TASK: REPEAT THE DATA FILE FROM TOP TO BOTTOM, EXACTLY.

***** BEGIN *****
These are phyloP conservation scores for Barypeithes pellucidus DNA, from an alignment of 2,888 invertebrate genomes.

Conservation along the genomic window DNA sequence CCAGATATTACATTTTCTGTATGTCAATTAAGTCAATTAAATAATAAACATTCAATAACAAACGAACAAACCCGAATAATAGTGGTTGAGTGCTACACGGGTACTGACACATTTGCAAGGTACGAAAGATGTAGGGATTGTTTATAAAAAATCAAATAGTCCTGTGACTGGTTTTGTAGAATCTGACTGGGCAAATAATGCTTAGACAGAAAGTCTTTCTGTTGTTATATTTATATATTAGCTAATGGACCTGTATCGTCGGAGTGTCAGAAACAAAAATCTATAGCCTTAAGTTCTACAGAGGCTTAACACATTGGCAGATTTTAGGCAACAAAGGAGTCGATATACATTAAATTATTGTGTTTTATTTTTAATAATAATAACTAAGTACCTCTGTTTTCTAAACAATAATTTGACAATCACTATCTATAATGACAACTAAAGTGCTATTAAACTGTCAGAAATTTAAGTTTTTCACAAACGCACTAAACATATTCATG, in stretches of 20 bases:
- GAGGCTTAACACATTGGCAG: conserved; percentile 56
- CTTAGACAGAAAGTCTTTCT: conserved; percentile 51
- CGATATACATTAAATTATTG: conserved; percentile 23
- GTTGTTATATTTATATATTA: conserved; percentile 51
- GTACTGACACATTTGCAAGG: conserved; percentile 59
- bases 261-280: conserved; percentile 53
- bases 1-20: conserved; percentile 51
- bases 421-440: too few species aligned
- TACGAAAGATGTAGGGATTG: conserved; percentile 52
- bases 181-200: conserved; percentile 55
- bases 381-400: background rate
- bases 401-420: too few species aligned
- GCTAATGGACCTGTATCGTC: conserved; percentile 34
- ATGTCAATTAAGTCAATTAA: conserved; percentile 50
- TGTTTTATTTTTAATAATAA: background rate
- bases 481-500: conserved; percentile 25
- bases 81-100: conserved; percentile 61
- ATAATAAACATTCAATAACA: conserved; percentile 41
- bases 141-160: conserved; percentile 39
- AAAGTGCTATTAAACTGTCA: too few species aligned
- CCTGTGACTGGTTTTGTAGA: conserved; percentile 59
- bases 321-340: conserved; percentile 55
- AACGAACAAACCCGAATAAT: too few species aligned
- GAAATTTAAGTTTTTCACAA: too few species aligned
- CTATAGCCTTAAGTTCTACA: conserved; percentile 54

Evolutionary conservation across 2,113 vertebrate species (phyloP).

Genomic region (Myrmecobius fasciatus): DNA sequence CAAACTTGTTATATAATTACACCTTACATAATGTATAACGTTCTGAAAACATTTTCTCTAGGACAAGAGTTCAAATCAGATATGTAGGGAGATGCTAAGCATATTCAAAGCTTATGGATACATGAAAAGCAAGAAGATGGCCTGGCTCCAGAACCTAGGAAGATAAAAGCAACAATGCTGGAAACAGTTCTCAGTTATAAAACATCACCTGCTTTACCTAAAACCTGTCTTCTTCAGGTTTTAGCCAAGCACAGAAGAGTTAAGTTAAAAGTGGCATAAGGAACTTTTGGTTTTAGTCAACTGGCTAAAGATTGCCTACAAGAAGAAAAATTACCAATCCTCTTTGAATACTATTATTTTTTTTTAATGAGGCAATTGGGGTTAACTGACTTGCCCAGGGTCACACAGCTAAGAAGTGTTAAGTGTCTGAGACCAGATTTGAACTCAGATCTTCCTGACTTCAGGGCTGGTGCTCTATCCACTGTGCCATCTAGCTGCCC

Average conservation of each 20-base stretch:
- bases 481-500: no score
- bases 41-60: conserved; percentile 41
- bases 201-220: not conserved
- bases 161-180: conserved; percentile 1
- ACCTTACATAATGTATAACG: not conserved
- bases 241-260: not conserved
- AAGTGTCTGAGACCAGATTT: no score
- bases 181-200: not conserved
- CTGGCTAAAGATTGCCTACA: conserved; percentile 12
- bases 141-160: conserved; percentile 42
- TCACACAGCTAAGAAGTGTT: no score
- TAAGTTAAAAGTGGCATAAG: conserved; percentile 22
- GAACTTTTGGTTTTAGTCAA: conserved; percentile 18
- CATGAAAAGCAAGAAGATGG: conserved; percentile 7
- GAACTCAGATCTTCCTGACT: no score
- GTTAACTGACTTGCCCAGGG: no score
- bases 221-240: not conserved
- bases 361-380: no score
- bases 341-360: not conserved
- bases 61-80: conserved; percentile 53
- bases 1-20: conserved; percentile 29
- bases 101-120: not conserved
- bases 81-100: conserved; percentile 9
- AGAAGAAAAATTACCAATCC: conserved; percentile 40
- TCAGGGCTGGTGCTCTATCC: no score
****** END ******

These are phyloP conservation scores for Barypeithes pellucidus DNA, from an alignment of 2,888 invertebrate genomes.

Conservation along the genomic window DNA sequence CCAGATATTACATTTTCTGTATGTCAATTAAGTCAATTAAATAATAAACATTCAATAACAAACGAACAAACCCGAATAATAGTGGTTGAGTGCTACACGGGTACTGACACATTTGCAAGGTACGAAAGATGTAGGGATTGTTTATAAAAAATCAAATAGTCCTGTGACTGGTTTTGTAGAATCTGACTGGGCAAATAATGCTTAGACAGAAAGTCTTTCTGTTGTTATATTTATATATTAGCTAATGGACCTGTATCGTCGGAGTGTCAGAAACAAAAATCTATAGCCTTAAGTTCTACAGAGGCTTAACACATTGGCAGATTTTAGGCAACAAAGGAGTCGATATACATTAAATTATTGTGTTTTATTTTTAATAATAATAACTAAGTACCTCTGTTTTCTAAACAATAATTTGACAATCACTATCTATAATGACAACTAAAGTGCTATTAAACTGTCAGAAATTTAAGTTTTTCACAAACGCACTAAACATATTCATG, in stretches of 20 bases:
- GAGGCTTAACACATTGGCAG: conserved; percentile 56
- CTTAGACAGAAAGTCTTTCT: conserved; percentile 51
- CGATATACATTAAATTATTG: conserved; percentile 23
- GTTGTTATATTTATATATTA: conserved; percentile 51
- GTACTGACACATTTGCAAGG: conserved; percentile 59
- bases 261-280: conserved; percentile 53
- bases 1-20: conserved; percentile 51
- bases 421-440: too few species aligned
- TACGAAAGATGTAGGGATTG: conserved; percentile 52
- bases 181-200: conserved; percentile 55
- bases 381-400: background rate
- bases 401-420: too few species aligned
- GCTAATGGACCTGTATCGTC: conserved; percentile 34
- ATGTCAATTAAGTCAATTAA: conserved; percentile 50
- TGTTTTATTTTTAATAATAA: background rate
- bases 481-500: conserved; percentile 25
- bases 81-100: conserved; percentile 61
- ATAATAAACATTCAATAACA: conserved; percentile 41
- bases 141-160: conserved; percentile 39
- AAAGTGCTATTAAACTGTCA: too few species aligned
- CCTGTGACTGGTTTTGTAGA: conserved; percentile 59
- bases 321-340: conserved; percentile 55
- AACGAACAAACCCGAATAAT: too few species aligned
- GAAATTTAAGTTTTTCACAA: too few species aligned
- CTATAGCCTTAAGTTCTACA: conserved; percentile 54

Evolutionary conservation across 2,113 vertebrate species (phyloP).

Genomic region (Myrmecobius fasciatus): DNA sequence CAAACTTGTTATATAATTACACCTTACATAATGTATAACGTTCTGAAAACATTTTCTCTAGGACAAGAGTTCAAATCAGATATGTAGGGAGATGCTAAGCATATTCAAAGCTTATGGATACATGAAAAGCAAGAAGATGGCCTGGCTCCAGAACCTAGGAAGATAAAAGCAACAATGCTGGAAACAGTTCTCAGTTATAAAACATCACCTGCTTTACCTAAAACCTGTCTTCTTCAGGTTTTAGCCAAGCACAGAAGAGTTAAGTTAAAAGTGGCATAAGGAACTTTTGGTTTTAGTCAACTGGCTAAAGATTGCCTACAAGAAGAAAAATTACCAATCCTCTTTGAATACTATTATTTTTTTTTAATGAGGCAATTGGGGTTAACTGACTTGCCCAGGGTCACACAGCTAAGAAGTGTTAAGTGTCTGAGACCAGATTTGAACTCAGATCTTCCTGACTTCAGGGCTGGTGCTCTATCCACTGTGCCATCTAGCTGCCC

Average conservation of each 20-base stretch:
- bases 481-500: no score
- bases 41-60: conserved; percentile 41
- bases 201-220: not conserved
- bases 161-180: conserved; percentile 1
- ACCTTACATAATGTATAACG: not conserved
- bases 241-260: not conserved
- AAGTGTCTGAGACCAGATTT: no score
- bases 181-200: not conserved
- CTGGCTAAAGATTGCCTACA: conserved; percentile 12
- bases 141-160: conserved; percentile 42
- TCACACAGCTAAGAAGTGTT: no score
- TAAGTTAAAAGTGGCATAAG: conserved; percentile 22
- GAACTTTTGGTTTTAGTCAA: conserved; percentile 18
- CATGAAAAGCAAGAAGATGG: conserved; percentile 7
- GAACTCAGATCTTCCTGACT: no score
- GTTAACTGACTTGCCCAGGG: no score
- bases 221-240: not conserved
- bases 361-380: no score
- bases 341-360: not conserved
- bases 61-80: conserved; percentile 53
- bases 1-20: conserved; percentile 29
- bases 101-120: not conserved
- bases 81-100: conserved; percentile 9
- AGAAGAAAAATTACCAATCC: conserved; percentile 40
- TCAGGGCTGGTGCTCTATCC: no score